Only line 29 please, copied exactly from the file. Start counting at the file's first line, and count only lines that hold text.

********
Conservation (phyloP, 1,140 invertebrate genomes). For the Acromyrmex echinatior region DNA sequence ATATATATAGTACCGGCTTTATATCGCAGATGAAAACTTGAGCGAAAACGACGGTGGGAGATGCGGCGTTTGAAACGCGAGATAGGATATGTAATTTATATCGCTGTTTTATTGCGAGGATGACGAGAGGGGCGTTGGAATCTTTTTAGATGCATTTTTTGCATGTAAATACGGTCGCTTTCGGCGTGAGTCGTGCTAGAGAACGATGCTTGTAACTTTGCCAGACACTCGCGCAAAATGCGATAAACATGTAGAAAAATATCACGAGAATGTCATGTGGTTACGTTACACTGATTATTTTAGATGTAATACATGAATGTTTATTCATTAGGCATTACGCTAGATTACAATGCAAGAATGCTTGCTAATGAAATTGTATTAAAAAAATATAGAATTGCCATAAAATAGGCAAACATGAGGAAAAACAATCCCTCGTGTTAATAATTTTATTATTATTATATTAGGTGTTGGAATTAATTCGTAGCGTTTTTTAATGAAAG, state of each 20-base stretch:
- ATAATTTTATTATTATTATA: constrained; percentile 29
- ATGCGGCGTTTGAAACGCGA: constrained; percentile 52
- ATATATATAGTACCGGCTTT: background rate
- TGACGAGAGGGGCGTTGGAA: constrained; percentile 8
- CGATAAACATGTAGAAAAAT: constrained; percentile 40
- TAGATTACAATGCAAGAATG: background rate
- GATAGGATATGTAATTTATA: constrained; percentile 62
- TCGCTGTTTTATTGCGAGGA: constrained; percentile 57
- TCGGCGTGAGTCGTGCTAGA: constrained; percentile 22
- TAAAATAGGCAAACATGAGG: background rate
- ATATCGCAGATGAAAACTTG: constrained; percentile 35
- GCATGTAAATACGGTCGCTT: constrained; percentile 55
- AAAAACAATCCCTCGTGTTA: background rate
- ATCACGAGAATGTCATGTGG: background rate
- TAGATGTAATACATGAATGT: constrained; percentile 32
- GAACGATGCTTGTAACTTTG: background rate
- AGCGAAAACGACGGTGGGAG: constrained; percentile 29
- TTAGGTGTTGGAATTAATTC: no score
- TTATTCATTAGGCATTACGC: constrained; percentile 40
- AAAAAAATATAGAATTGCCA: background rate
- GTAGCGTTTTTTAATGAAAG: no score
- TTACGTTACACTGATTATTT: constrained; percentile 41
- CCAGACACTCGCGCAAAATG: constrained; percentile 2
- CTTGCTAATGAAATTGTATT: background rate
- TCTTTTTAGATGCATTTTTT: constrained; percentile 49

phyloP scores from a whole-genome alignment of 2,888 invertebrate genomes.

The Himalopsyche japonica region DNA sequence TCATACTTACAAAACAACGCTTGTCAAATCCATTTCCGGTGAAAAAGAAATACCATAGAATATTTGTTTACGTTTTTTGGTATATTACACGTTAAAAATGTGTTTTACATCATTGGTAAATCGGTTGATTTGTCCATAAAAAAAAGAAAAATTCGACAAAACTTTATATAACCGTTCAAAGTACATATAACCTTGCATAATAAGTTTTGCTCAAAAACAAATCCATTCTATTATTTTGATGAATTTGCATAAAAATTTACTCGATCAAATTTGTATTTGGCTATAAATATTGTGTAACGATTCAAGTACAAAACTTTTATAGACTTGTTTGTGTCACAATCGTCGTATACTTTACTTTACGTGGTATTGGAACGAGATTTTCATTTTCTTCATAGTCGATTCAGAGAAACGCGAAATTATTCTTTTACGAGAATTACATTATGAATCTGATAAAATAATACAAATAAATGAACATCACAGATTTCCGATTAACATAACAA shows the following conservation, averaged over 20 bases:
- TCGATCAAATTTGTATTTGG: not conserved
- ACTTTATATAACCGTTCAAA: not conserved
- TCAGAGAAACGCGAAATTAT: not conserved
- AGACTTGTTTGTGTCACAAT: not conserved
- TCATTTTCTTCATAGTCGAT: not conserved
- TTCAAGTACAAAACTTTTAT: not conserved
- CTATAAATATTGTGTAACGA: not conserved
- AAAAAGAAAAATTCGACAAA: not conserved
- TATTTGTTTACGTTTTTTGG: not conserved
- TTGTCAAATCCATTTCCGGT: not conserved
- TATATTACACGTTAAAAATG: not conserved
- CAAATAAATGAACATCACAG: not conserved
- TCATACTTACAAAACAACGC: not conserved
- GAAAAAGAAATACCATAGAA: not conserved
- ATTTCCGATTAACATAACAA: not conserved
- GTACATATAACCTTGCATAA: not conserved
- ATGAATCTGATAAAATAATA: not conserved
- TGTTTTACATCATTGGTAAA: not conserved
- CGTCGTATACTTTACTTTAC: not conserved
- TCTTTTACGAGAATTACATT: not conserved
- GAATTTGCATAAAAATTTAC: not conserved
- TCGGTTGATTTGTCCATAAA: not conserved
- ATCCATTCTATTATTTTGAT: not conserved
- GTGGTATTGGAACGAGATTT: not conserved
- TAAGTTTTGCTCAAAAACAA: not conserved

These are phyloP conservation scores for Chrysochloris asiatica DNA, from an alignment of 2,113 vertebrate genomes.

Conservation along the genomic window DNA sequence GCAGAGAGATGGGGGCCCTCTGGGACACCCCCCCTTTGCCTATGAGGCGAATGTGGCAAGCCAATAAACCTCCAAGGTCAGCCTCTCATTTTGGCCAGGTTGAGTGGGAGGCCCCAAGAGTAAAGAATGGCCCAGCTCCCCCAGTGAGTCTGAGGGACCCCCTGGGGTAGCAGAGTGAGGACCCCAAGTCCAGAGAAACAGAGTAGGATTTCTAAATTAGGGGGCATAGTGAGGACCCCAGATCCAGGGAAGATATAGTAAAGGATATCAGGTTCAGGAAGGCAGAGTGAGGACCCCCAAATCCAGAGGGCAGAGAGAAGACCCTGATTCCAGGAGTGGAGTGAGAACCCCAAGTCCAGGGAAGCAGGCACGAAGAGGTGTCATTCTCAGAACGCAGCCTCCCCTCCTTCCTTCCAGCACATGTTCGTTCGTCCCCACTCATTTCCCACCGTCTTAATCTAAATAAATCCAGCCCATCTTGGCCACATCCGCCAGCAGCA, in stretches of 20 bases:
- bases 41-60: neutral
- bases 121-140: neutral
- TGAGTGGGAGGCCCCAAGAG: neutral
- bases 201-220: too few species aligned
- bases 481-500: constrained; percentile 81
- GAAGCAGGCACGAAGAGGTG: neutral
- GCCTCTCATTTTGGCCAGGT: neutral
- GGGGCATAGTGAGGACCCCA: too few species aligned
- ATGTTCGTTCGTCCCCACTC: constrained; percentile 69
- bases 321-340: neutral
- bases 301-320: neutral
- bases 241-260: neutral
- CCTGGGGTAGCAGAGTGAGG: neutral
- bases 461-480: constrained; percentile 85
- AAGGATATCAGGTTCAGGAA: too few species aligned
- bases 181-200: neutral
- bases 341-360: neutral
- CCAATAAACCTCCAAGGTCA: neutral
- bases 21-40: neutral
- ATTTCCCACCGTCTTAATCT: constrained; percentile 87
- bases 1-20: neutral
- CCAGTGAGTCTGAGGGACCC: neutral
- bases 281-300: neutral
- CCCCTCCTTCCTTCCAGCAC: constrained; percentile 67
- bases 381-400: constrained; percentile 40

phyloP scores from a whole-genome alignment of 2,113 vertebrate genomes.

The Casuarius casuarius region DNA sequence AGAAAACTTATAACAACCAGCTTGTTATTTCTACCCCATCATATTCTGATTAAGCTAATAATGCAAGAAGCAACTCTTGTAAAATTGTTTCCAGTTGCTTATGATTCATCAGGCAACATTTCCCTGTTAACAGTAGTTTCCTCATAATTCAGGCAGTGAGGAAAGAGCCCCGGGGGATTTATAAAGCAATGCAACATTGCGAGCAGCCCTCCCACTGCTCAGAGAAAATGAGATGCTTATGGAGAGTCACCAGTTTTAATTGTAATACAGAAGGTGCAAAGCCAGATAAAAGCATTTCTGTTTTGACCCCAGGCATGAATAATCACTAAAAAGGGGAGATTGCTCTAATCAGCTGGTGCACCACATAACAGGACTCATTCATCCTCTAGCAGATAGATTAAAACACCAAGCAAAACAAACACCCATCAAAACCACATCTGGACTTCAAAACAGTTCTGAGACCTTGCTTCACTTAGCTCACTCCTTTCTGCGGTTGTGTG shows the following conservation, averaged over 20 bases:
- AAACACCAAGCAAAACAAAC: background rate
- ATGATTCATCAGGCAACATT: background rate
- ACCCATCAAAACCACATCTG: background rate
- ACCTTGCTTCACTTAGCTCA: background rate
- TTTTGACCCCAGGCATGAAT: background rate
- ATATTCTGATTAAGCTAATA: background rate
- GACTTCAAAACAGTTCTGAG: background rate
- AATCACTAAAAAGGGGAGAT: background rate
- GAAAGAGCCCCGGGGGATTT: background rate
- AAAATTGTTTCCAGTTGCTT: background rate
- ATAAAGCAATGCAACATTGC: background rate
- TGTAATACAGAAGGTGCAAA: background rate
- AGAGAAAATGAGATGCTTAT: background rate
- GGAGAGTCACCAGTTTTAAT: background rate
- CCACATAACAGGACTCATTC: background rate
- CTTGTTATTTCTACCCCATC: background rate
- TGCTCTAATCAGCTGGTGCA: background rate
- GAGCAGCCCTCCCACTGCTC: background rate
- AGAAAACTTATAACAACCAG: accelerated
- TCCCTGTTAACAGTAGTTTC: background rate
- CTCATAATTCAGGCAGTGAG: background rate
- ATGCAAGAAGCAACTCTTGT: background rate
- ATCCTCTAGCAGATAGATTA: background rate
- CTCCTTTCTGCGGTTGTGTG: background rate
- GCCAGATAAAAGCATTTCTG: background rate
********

- TCGATCAAATTTGTATTTGG: not conserved